Multicast mega notes – CCIE Written

With under a week to go until my CCIE written test it’s time to go over my notes and get some of them written up to get them fresh in my mind. Todays notes of choice are my multicast notes.

The notes may be a little sparse in places so if you can add anything or spot any mistakes please let me know.

Multicast notes

Common Multicast addresses

Multicast AddressDescription
224.0.0.1All host group which contains all devices on the same network
224.0.0.2All routers group which contains all routers on the same network
224.0.0.13PIM Version 2
224.0.0.22IGMP Version 3
224.0.1.39Cisco Auto-RP-Announce address
224.0.1.40Cisco Auto-RP-Discovery address

Multicast address types and ranges

  • Local network – Addresses in the 224.0.0.0 – 224.0.0.255 are assigned by IANA and are designated for applications that are to be used in the local network only and are to not be routed on the internet.
  • Internetwork control block – Addresses in the range 224.0.1.0 – 224.0.1.255 are assigned by IANA and are designated for the use of applications that should be routed over the internet (such as NTP, 224.0.1.1).
  • SSM address block – Addresses in the range 232.0.0.0/8 are reserved for the use by source-specific multicast applications.
  • GLOP addresses – Addresses in the range 233.0.0.0/8 are reserved for use by organizations who have been allocated an AS number, the second and third octets of the address are made from the 16-bits of the AS number.
  • Admin scoped addresses – The 239.0.0.0/8 range is considered private (much like the RFC1918 unicast address ranges) and therefore should NOT be see routing on the internet.

PIM (Protocol Independent Multicast)

  • Protocol independent means that it doesn’t matter which type of unicast routing protocol you use underneath.
  • There are other multicast routing protocols that do rely on particular routing protocols like M-OSPF (multicast OSPF).
  • There are 3 different types of PIM that are used, these are: Sparse mode, dense mode and sparse-dense mode.
  • Sparse mode supports two types of trees, the (*,G) tree and the (S,G) tree. The latter is more efficient as the traffic travels along the shortest path (also known as the SPT) whereas the shared tree can travel along a less than ideal route to the destination.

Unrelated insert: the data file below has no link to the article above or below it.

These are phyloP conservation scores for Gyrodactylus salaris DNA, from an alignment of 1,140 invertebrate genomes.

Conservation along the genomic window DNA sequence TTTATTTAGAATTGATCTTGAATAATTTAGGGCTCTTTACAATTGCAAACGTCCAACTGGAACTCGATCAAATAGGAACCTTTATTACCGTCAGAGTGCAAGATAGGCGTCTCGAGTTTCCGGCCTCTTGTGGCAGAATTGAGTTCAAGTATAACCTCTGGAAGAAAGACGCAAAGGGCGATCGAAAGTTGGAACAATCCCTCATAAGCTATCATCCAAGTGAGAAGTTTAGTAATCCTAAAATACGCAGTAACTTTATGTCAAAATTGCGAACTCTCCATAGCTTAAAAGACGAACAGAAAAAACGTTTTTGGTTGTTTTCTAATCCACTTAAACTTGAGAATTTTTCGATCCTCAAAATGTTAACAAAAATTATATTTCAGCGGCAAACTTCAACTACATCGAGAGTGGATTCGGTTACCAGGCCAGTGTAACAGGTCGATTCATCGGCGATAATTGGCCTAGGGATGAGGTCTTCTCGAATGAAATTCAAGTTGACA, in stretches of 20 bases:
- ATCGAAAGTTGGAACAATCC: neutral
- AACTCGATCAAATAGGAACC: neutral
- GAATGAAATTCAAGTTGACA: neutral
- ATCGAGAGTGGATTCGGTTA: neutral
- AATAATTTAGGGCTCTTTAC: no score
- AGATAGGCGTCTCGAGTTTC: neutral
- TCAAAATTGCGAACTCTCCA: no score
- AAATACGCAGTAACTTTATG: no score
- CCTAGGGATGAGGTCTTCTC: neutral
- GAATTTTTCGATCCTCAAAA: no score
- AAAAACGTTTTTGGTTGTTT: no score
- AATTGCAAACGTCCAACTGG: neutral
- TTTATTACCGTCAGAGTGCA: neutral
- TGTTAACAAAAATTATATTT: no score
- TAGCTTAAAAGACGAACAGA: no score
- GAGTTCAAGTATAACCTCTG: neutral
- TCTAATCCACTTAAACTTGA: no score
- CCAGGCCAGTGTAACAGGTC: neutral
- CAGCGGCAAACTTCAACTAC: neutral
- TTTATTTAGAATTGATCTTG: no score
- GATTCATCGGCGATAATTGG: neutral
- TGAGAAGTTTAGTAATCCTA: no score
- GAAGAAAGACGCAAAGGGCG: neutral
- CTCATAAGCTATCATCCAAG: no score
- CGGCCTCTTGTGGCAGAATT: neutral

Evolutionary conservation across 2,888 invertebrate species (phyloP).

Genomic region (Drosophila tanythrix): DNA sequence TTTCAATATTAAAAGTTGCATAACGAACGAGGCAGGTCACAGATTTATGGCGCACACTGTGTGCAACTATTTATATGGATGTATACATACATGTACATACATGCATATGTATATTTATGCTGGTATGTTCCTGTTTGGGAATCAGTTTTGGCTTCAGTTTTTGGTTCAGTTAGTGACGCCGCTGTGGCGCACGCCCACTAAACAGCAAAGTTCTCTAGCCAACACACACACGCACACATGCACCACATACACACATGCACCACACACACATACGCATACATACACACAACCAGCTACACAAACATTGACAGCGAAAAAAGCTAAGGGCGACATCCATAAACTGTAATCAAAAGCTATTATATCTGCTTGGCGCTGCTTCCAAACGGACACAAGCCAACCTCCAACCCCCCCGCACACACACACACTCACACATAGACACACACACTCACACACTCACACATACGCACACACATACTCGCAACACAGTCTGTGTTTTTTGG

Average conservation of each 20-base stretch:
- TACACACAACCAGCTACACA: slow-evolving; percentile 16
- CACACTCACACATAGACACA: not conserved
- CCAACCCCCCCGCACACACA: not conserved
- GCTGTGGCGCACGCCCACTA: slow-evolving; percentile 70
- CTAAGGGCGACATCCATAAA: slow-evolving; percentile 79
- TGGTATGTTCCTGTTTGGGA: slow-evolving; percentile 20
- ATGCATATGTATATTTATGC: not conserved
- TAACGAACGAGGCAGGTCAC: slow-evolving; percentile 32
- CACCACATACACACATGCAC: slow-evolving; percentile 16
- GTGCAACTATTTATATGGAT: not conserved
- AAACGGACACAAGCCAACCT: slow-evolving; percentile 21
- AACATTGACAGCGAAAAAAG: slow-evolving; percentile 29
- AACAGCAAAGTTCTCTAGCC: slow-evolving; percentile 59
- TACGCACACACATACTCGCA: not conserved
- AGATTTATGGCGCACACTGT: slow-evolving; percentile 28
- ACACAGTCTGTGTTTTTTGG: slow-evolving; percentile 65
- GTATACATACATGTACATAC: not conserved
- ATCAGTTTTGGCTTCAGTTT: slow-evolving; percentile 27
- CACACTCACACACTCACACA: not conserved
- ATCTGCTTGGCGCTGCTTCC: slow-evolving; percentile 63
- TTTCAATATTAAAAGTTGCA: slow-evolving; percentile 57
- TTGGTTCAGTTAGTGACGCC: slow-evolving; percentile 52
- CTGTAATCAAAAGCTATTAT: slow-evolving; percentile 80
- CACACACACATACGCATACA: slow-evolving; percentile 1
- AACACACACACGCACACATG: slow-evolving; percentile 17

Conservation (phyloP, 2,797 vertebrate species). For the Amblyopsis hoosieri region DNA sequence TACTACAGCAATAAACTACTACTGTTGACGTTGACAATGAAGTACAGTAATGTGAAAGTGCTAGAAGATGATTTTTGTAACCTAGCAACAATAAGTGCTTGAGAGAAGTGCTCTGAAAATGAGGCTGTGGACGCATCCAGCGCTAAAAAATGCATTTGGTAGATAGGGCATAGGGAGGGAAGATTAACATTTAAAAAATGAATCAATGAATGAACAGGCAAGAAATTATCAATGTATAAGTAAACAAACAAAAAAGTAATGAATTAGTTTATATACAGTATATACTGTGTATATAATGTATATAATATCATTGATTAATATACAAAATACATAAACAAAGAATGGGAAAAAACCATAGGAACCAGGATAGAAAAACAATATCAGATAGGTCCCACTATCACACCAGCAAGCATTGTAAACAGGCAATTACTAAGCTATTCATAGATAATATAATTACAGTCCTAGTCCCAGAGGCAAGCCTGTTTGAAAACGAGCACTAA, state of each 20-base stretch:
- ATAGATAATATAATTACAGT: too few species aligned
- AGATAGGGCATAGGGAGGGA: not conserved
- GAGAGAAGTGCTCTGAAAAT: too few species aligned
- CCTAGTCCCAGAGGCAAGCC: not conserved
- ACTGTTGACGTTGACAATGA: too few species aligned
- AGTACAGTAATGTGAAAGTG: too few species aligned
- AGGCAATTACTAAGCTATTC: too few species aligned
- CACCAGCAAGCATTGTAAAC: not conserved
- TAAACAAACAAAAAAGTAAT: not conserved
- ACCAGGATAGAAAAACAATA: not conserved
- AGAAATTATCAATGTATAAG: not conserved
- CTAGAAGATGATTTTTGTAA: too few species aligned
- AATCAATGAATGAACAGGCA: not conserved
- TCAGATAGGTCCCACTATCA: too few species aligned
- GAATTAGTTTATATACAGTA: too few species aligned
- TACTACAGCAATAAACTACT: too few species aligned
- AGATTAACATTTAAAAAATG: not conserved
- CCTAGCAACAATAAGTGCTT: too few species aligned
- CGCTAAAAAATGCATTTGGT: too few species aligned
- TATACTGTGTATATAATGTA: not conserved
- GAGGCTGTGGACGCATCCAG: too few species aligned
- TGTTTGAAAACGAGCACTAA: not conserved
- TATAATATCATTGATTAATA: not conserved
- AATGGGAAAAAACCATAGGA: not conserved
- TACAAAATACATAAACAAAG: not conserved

• Dense mode as default runs in a (S,G) mode as it floods all traffic throughout the domain however this is less than ideal as it means that traffic can be flooded to places that do not need it. Dense mode does allow for traffic to be pruned however this is only a temporary action and therefore needs to be constantly refreshed.
  • On a shared LAN segment if there a multiple PIM routers then only one of them will forward the join/prune messages towards the RP, this role is called the ‘Designated Router’ and is elected by virtue of whoever has the highest IP is the DR.

BiDir-PIM (Bi-directional PIM)

This is a slight alteration on the usual sparse mode of PIM. Bidir-PIM disables the use of (S,G) trees and forces the use of (*,G) trees throughout the domain.

Doing this means that all traffic always has to go through the RP and therefore the placement of this is important in this mode.

Bidir-PIM is useful when you have a lot of multicast sources/listeners as it lessens the strain on the RP (it doesn’t have to build an (S,G) tree for each source.

In Bidir-PIM there is a Designated Forwarder (DF), this role is determined by whichever advertises the lower cost route to reach the RP, this ensures a loop free topology.

RPF (Reverse Path Forwarding)

The RPF check is the primary loop prevention mechanism in multicast.

Because multicast packets could arrive at a router from multiple directions it needs to decide which path to listen to and which to ignore.

To do this it looks at the Unicast IP that sourced the packet and looks this IP up in the Unicast routing table to see which interface it would usually use to forward traffic to that destination.

Once it has checked this in the routing table it then only accepts multicast packets from that interface.

One way to get around RPF issues would be to ensure that all interfaces on both devices are in the multicast domain however this may not be allowed.

Another way would be to use a static multicast route:

ip mroute [ip address of source] [mask] [incoming interface]

PIM Sparse Mode (PIM-SM)

Messages process

Sources

  • Don’t need to run IGMP/PIM, they just need to blindly start to send traffic to the destination group address.
  • The first hop router (DR) will see this traffic and then send a PIM register message toward the RP.
  • The RP acknowledges this with a ‘register stop’ message.
  • The RP then has a (S,G) entry in its mrouting table.

Receivers

  • Hosts send an IGMP Join message on their local LAN.
  • The PIM DR (last hop router) turns this into a PIM Join message and sends it off toward the RP.
  • Every router along the way adds the relevant interface (back toward the receiver) to its OIL (outgoing interface list) for this particular (*,G) entry.

Converging / Merging the two trees